Schneider also criticized the ombudsman’s comments on the managerial culture of the Claims Conference. He said that such issues were outside the mandate of the ombudsman’s investigation — a fact that the ombudsman noted in his report — and that, given the ombudsman’s limited time and resources, he could not possibly have investigated this topic sufficiently. “I simply cannot accept this rush to judgment,” Schneider said.

The committee noted in its report that the 2001 letter was not disclosed to the Claims Conference board of directors either at the time it was received or subsequently. Rather than attributing this to a deliberate cover-up, the committee found that the failure to disclose the letter was “part of the litany of lack of diligence, competence and judgment that, as the ombudsman has shown, characterized this event throughout.”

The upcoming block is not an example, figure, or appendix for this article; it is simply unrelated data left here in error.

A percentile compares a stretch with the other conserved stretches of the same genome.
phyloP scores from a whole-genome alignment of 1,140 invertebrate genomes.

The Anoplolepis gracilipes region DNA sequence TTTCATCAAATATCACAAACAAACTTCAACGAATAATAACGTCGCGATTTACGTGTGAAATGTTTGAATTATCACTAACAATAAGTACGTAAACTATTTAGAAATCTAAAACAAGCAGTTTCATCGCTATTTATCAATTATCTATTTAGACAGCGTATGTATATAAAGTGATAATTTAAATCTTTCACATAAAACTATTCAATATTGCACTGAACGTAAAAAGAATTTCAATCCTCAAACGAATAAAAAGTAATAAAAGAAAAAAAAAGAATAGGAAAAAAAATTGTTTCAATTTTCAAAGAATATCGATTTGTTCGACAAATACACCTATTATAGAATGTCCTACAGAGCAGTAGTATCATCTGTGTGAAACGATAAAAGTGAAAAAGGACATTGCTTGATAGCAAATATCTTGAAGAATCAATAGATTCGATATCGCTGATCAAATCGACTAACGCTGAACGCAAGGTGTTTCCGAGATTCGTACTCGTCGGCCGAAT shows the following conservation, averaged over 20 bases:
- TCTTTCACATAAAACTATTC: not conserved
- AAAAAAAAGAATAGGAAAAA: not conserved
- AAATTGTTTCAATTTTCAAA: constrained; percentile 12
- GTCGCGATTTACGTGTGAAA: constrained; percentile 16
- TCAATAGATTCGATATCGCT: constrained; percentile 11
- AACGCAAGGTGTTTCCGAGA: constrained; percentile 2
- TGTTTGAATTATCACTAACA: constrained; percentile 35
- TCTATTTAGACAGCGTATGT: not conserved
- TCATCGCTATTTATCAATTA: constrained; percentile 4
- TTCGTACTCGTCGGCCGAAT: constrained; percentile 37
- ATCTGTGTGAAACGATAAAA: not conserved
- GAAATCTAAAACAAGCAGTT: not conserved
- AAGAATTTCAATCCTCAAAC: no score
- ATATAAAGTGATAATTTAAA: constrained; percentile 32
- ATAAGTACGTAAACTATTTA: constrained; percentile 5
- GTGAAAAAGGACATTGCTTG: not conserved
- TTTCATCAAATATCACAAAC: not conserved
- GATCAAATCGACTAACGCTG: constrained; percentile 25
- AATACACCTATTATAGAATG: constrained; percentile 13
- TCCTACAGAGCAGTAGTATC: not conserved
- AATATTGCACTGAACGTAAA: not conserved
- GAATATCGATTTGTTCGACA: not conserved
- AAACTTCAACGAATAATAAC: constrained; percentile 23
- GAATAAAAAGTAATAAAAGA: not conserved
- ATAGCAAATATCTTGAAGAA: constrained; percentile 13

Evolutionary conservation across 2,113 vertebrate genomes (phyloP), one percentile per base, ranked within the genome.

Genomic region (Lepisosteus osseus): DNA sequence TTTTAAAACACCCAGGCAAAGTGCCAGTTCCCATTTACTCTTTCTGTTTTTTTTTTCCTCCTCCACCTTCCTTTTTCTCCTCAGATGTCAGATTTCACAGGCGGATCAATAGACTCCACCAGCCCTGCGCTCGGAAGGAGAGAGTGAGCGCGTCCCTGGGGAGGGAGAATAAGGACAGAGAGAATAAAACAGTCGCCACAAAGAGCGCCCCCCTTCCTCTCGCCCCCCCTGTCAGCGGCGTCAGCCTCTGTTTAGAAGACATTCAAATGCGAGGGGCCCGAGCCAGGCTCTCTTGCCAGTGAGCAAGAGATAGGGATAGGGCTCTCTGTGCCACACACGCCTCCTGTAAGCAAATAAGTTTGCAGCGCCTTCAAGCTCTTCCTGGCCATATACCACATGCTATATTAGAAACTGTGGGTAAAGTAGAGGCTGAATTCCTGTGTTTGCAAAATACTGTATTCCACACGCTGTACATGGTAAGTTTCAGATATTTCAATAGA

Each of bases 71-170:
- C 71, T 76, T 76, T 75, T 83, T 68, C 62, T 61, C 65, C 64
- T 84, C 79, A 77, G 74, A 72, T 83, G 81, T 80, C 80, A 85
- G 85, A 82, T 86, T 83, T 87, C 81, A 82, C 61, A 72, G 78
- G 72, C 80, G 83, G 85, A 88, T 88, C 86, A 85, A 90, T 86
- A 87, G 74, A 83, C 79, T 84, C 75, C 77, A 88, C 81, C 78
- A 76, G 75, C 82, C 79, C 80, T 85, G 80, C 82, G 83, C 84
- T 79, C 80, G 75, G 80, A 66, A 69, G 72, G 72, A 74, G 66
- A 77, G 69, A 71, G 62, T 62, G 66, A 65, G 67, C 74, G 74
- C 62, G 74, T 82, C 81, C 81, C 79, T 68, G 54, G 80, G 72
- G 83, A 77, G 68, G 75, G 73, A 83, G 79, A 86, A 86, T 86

“I vehemently object to this language and accusation,” Schneider said.

Later, he wrote, “There is not a day that goes by in the grueling four years since I discovered the fraud that I don’t replay events in my head, wondering what else I could have done.”

“I considered Domnitser a trusted colleague,” he added. “And so, when I say that I was ‘shocked at the discovery in 2009,’ I mean it. I was lied to, fooled, hoodwinked, duped. I missed it. I am sorry.”

Thirty-one people, including 11 former Claims Conference employees, have pleaded guilty or been found guilty of fraud.

The committee requested that after the final person is sentenced — probably later this year — the Claims Conference should conduct a more “comprehensive investigation” of “the general conduct over many years that enabled such a large-scale fraud to continue unimpeded.”

Claims Conference board members Natan Sharansky, chairman of the Jewish Agency for Israel, and Ronald Lauder, president of the World Jewish Congress, demanded on July 9 that, to maintain independence, any such future investigation must be composed mainly of representatives of the State of Israel and of Jewish groups that do not sit on the Claims Conference board.

Contact Paul Berger at berger@forward.com or on Twitter, @pdberger